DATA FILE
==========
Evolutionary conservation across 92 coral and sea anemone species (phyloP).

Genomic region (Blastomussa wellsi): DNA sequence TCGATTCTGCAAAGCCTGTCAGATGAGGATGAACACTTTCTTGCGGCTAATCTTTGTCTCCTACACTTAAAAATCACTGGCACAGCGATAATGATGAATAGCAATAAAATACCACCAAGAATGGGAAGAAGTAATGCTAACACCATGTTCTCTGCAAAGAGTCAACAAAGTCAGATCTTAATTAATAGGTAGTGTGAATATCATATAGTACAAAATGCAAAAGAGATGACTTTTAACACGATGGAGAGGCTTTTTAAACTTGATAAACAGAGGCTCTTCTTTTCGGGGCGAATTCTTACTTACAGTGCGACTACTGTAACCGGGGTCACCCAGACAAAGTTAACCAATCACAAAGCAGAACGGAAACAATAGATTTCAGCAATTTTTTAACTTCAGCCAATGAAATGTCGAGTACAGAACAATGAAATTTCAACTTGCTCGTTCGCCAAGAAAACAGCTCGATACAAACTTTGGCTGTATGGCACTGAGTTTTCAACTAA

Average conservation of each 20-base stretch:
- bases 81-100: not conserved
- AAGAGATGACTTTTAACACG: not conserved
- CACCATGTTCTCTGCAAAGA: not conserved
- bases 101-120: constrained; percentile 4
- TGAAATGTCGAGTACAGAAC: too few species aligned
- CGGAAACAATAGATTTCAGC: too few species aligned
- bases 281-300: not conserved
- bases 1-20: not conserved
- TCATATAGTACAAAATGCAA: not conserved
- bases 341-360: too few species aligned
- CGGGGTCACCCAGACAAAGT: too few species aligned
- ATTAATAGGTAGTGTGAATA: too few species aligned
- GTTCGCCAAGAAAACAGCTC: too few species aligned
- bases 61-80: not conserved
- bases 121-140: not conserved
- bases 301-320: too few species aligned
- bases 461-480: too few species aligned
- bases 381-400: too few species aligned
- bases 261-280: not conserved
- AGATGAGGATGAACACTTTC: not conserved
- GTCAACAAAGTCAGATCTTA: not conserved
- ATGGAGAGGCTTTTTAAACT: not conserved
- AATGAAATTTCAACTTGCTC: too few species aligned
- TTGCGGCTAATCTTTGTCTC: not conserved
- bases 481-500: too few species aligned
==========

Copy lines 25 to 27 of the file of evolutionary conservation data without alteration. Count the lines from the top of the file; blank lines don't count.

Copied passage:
- ATGGAGAGGCTTTTTAAACT: not conserved
- AATGAAATTTCAACTTGCTC: too few species aligned
- TTGCGGCTAATCTTTGTCTC: not conserved